The world's first wiki where authorship really matters (Nature Genetics, 2008). Due credit and reputation for authors. Imagine a global collaborative knowledge base for original thoughts. Search thousands of articles and collaborate with scientists around the globe.

wikigene or wiki gene protein drug chemical gene disease author authorship tracking collaborative publishing evolutionary knowledge reputation system wiki2.0 global collaboration genes proteins drugs chemicals diseases compound
Hoffmann, R. A wiki for the life sciences where authorship matters. Nature Genetics (2008)

Structure of the proteolipid protein extracted from bovine central nervous system myelin with nondenaturing detergents.

As a basis for attempts to define the structures of the proteins within myelin, methods have been developed for their extraction and isolation in solutions of non-denaturing detergents. With use of solutions of deoxycholate or Triton X-100, up to 90% of the protein has been extracted from bovine CNS myelin, along with most of the phospholipid. The proteolipid protein has been purified in deoxycholate solutions by chromatography on a blue dye-ligand column, which retained all of the basic protein and 2',3'-cyclic nucleotide-3'-phosphodiesterase, and then on Sephacryl S300, which separated proteolipid protein from phospholipid and high-molecular-weight proteins. The proteolipid protein was isolated from Triton X-100 extracts of myelin by adsorption onto phosphocellulose resin, with subsequent elution by 0.5 M sodium chloride. Gel permeation chromatography was used as the final purification step. Sedimentation equilibrium experiments gave a monomer molecular weight of 134,000 +/- 8000 in deoxycholate and 145,000 +/- 17,000 in Triton X-100 solutions. On the basis of an apparent subunit molecular weight of 23,500 it was deduced that the native protein is probably hexameric. Above 0.2 gL-1 in Triton X-100 solutions and 0.5 gL-1 in deoxycholate solutions the protein aggregated. In deoxycholate solutions the protein adopts the highly helical conformation expected for an intrinsic membrane protein.[1]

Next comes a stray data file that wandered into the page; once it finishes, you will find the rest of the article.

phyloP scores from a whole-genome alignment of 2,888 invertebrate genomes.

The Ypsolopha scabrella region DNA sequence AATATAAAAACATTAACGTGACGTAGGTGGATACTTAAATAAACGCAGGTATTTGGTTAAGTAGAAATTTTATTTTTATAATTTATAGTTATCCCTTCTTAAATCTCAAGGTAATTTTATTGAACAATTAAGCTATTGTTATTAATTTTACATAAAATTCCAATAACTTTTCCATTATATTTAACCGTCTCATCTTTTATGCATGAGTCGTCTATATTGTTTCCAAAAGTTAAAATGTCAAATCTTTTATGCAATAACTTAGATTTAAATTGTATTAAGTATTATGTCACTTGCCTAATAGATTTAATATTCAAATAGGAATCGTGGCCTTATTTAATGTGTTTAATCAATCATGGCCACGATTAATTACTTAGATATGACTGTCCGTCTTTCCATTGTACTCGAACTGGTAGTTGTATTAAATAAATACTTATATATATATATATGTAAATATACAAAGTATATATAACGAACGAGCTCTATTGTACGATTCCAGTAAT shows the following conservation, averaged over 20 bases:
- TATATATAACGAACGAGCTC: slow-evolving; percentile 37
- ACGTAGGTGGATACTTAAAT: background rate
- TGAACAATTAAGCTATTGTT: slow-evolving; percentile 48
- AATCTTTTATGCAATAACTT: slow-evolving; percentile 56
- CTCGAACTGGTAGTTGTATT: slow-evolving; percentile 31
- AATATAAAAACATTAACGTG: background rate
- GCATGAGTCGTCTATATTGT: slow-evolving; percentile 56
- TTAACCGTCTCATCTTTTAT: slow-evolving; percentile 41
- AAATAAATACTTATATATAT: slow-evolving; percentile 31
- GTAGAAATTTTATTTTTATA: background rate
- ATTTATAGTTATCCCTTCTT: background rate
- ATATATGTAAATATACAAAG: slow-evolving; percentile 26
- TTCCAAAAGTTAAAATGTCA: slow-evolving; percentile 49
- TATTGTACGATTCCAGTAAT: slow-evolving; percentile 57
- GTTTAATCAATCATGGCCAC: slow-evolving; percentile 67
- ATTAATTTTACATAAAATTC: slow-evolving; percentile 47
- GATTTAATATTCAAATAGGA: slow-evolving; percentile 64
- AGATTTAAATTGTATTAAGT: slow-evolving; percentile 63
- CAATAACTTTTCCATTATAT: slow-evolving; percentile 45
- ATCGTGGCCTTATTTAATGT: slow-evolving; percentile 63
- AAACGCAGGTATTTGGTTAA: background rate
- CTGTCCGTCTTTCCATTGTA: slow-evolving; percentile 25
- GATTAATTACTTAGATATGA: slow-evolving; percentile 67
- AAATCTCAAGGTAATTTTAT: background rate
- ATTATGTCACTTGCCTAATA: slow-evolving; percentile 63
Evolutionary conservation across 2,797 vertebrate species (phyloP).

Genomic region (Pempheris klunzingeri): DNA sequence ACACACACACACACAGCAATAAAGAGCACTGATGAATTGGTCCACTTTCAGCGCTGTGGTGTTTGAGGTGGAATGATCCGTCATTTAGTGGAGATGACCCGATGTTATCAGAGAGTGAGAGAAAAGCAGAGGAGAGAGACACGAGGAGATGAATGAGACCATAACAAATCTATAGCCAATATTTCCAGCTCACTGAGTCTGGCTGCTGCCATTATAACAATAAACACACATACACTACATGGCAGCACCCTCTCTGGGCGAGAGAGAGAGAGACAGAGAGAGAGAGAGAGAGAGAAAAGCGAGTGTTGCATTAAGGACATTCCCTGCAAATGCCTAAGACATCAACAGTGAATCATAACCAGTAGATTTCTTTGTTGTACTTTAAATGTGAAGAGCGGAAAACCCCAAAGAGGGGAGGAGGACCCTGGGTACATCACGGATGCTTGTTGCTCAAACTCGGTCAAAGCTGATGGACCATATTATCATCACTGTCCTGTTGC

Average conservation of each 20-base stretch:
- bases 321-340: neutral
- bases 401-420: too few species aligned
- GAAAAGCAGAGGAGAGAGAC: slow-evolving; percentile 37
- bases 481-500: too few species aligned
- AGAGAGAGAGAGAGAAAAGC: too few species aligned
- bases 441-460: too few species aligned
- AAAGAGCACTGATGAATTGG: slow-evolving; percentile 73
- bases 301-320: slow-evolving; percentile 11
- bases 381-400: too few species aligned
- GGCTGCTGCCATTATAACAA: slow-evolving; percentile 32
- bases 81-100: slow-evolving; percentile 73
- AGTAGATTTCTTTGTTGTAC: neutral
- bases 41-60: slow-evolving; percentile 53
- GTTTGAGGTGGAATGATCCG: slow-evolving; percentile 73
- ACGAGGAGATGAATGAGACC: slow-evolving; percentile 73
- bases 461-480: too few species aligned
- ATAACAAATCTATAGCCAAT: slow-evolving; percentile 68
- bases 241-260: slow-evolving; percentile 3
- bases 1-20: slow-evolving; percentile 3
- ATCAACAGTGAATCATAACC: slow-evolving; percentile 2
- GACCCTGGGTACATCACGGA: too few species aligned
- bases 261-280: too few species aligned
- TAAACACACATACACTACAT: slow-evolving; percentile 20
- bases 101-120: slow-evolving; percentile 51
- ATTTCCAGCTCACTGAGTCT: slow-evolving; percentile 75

WikiGenes - Universities